Even still, China holds an advantage over whichever nation it chooses to attack, barring the United States. Should it go to war in Korea, its enormous population will be more than enough to conquer both North and South Korea. If it wishes to move against the ASEAN nations, its navy and airforce will bring victory there. Taiwan is a no-brainer; the Chinese army and navy, if not for anything else, has been built to take Taiwan. No matter how hard Taiwan may resist, it cannot overcome the overwhelming population, industry, and technological advantage that China holds. Against India, China faces a much harder fight, but given that China has the ability to dam most of India’s freshwater rivers(since they flow downward from Chinese controlled Tibet), China is in a more advantageous position. Russia is a hard fight as well due to its experienced and technologically advanced army, but again, the population advantage, and the fact that Siberia is closer to China’s heartland than Russia’s heartland makes this conflict likely for China to win. All of this taking out two important factors of course: nuclear weapons and the United States.
Should nuclear weapons come into play the outcome is simple: annihilation. If China, or any of its enemies, choose to use nuclear weapons it's hard to say that there will be a winner at all. Knowing this, nuclear nations may choose not to use them in case of a major conflict, but this is purely speculatory.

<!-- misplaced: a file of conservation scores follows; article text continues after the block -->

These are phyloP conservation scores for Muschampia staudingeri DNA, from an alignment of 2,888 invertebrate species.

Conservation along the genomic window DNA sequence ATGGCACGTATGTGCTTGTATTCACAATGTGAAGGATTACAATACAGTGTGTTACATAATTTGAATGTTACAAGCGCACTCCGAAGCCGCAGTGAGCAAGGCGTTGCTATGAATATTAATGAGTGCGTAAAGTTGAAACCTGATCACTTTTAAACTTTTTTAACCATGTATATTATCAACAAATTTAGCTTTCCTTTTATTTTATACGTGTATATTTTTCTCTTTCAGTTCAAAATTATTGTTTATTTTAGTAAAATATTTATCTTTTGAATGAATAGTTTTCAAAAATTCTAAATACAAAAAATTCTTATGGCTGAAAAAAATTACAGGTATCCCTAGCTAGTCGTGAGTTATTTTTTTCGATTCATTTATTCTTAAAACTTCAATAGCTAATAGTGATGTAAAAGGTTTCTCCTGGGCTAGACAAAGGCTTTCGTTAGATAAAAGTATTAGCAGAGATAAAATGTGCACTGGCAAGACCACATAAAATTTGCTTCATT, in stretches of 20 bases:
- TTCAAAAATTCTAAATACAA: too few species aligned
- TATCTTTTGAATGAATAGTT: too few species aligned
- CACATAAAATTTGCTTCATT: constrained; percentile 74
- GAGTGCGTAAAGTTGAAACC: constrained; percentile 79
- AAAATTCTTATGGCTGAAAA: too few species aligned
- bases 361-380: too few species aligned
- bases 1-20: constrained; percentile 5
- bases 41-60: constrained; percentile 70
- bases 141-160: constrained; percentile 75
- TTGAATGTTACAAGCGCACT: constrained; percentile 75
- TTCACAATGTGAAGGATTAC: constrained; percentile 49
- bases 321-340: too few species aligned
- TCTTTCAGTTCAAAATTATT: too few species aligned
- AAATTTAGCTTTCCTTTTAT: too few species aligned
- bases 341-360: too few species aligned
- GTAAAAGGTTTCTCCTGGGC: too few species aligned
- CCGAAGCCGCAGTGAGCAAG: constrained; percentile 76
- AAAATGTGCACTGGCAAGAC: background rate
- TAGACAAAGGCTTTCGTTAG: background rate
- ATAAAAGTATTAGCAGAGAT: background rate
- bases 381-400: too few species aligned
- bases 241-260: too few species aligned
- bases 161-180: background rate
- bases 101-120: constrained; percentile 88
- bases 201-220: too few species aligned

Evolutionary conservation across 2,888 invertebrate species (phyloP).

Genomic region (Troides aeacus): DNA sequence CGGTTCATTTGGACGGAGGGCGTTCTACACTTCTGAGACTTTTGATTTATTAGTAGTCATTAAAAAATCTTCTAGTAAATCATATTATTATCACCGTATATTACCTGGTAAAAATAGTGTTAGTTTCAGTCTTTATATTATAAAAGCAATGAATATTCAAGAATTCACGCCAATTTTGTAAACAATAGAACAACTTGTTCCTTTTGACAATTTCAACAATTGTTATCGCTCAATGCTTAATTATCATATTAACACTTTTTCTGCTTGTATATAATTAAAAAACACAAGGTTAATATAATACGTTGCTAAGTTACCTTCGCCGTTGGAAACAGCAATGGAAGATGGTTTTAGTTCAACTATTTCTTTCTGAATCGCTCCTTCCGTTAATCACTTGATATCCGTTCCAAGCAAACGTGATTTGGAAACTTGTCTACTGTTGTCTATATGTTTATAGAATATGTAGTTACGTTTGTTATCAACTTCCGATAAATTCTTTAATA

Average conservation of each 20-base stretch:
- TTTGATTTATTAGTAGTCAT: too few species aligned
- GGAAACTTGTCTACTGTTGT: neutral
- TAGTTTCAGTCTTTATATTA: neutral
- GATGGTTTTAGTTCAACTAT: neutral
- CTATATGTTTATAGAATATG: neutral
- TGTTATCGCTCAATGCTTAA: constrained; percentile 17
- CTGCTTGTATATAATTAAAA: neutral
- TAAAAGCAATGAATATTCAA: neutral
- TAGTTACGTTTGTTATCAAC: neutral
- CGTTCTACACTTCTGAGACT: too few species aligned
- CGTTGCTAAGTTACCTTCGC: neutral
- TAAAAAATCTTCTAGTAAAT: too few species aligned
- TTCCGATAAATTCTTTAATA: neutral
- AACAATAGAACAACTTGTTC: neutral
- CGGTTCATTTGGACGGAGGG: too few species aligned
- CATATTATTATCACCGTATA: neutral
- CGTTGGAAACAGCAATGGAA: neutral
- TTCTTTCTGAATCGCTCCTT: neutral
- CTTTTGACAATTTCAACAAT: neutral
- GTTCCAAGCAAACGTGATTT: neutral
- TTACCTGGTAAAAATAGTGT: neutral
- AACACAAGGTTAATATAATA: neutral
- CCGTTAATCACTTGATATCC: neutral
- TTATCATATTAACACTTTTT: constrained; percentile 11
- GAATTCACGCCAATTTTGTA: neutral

The second factor is the United States. The primary reason why China doesn’t engage in outright conflicts is because of the post-Cold War order the US established in which war was essentially outlawed. The way the US has managed to enforce this order? Its navy. The US navy basically outclasses all of the rest of the world’s navy combined. Its power projection capabilities cannot be overstated. However, there is one caveat to the US’s overwhelming military might: its internal politics.
The US is in a position in which the Shale Revolution has made it energy independent. If the US needed to be active in the Middle East to keep their energy supply safe before, now, they don’t need to. And this was reflected in how US troops were pulled out from Syria during the Trump era, and from Afghanistan in the Biden era. The United States doesn’t need the rest of the world as it used to. Not to mention, its primary adversary, the USSR, was defeated 30 years ago. There are a myriad of other factors that make the United States less dependent on the world, but the bottom line is this: there is a great possibility that the US will no longer be the world’s ‘police’. There is a real possibility that the Americans will want to return to isolationism, and determine that spending $700 billion on defense isn’t worth it anymore. And that’s something Chinese leaders are all too eager for.